Bobby Carter knew he wanted to attend a historically Black college or university (HBCU). For him, it was only a matter of which one to choose: Morehouse College in Atlanta or Jackson State University in Jackson, Miss. He chose Jackson State and graduated in 2000, earning a degree in mass communications.
Twenty-one years later, Jackson State has brought on professional football player Deion Sanders as the head coach of the Jackson State Tigers. And the new coach is already making waves.
“I think it’s a game changer for a person like Deion who probably could have easily taken a job at a PWI (predominantly White institution) to choose Jackson State specifically,” Mr. Carter, the series producer for NPR’s Tiny Desk Concerts, told The Final Call. “Obviously, it is going to give you a lot more attention, a lot more eyes, but with that, it’s also going to give you more draft stock.
“When you see a Hall of Famer like Deion Sanders coaching at Jackson State, you want to go there, and knowing, even though it’s his first job as a head coach, just from his presence alone, you kind of want to tap into that experiment,” he continued. “And obviously it’s worked so far. I’ve seen like three to four Jackson State football games on national television. You rarely see that.”
Mr. Sanders attended Florida State University, a predominantly White institution, but he never graduated. Going on to become a football star, he didn’t graduate from college until about 30 years later, Aug. 2020, when he got a degree from Talladega College, an HBCU in Alabama. But he’s not the only one choosing HBCUs today.
Mr. Sanders is one of countless people within the academic and athletic worlds gravitating towards HBCUs. Professional basketball player Reggie Theus, who played college basketball at a White university, is now the head coach at Bethune-Cookman University, an HBCU in Fla. Professional football player Eddie George, who played college football at Ohio State, a “Public Ivy” school, recently became the head coach at Tennessee State University. Top high school athletes are committing to HBCUs, such as rapper Master P’s son and basketball recruit Hercy Miller, who is attending Tennessee State.
And then there are the scholars like journalist Nikole Hannah-Jones, who took a position at Howard University after officials at the University of North Carolina-Chapel Hill rejected, then offered her tenure following expressions of outrage at the denial. She won a Pulitzer Prize in 2020 for the “1619 Project,” which dealt with history and slavery in America and became the target of right wing attacks. The failure to grant her tenure immediately was part of that attack led by a major UNC donor. But the academic had options and she chose Howard as an option and took a significant amount of money with her. As the Associated Press noted, the award-winning journalist and professor received donations of $5 million each from the MacArthur, Knight and Ford foundations and an anonymous donor.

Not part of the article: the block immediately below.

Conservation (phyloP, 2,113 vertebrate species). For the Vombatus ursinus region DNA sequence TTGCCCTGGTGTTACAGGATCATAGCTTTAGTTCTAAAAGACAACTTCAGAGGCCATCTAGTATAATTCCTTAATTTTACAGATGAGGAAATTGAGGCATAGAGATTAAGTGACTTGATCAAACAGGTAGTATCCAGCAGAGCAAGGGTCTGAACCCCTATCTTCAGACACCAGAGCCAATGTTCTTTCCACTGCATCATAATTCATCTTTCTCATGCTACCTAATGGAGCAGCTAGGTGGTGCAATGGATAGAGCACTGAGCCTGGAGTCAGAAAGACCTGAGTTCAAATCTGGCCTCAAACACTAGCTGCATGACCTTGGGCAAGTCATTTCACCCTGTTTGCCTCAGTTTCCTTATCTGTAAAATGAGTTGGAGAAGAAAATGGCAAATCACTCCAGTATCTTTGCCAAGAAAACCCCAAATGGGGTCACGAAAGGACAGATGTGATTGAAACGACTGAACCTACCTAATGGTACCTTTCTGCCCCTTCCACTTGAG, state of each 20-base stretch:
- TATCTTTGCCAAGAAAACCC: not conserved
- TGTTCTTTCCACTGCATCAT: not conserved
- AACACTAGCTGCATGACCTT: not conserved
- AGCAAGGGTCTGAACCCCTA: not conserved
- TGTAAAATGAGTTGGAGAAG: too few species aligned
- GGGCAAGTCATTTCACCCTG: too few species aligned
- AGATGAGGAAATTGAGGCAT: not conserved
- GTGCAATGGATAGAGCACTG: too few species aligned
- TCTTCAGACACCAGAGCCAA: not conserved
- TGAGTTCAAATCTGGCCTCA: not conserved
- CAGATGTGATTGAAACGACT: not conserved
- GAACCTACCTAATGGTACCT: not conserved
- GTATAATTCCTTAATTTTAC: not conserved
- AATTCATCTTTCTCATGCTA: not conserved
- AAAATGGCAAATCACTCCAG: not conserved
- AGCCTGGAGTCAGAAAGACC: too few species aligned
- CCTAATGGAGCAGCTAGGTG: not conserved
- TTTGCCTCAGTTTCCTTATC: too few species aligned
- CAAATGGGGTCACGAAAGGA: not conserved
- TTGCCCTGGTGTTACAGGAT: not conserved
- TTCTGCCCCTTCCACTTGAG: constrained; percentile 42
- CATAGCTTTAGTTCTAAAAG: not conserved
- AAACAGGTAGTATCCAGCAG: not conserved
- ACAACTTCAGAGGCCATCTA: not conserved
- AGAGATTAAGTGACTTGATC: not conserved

“I cannot imagine working at and advancing a school named for a man who lobbied against me, who used his wealth to influence the hires and ideology of the journalism school, who ignored my 20 years of journalism experience, all of my credentials, all of my work, because he believed that a project that centered Black Americans equaled the denigration of White Americans,” she said in a July 6 statement to the university, referring to the 1619 Project.
In the statement, she explained that she was taking a position in race and reporting at Howard, saying, “Historically Black colleges and universities have long punched above their weight, producing a disproportionate number of Black professionals while working with disproportionately low resources. It is my great honor to help usher to this storied institution these significant resources that will help support the illustrious, hardworking, and innovative faculty at the Cathy Hughes School of Communications and the brilliant students it draws.”
Author and journalist Ta-Nehisi Coates will also be teaching at Howard after being at a White university.
Mr. Carter believes the media has played a role in athletes and scholars choosing HBCUs. He pointed to Donald Calloway, Jr., who is a frequent guest on MSNBC, as an example.
“Whenever he’s a guest on one of these shows, he has an HBCU shirt on. It’s not always the HBCU that he attended. It’s always a different one,” he said.
He also pointed to NBA player Chris Paul, who didn’t attend a HBCU when he was younger but has been a vocal supporter and is now pursuing a degree at Winston-Salem State University.
“I think people tend to want to go to a PWI or an Ivy League school because that’s what you see in the mainstream, but now that you have Black people in society who show these things off and show that ‘hey, you could succeed in these places, these places can prep you for the world.’ I think it’s just a change,” Mr. Carter said.
“When you see it on social media, when you see it everywhere and it’s in your face and you talk to people who actually went to these institutions and have them tell you about these experiences, I think that younger kids are starting to realize that not only can these HBCUs do the same thing that these other schools do, I’m going to get an even more enlightened experience and more enhanced experience and learn about myself as a Black person.”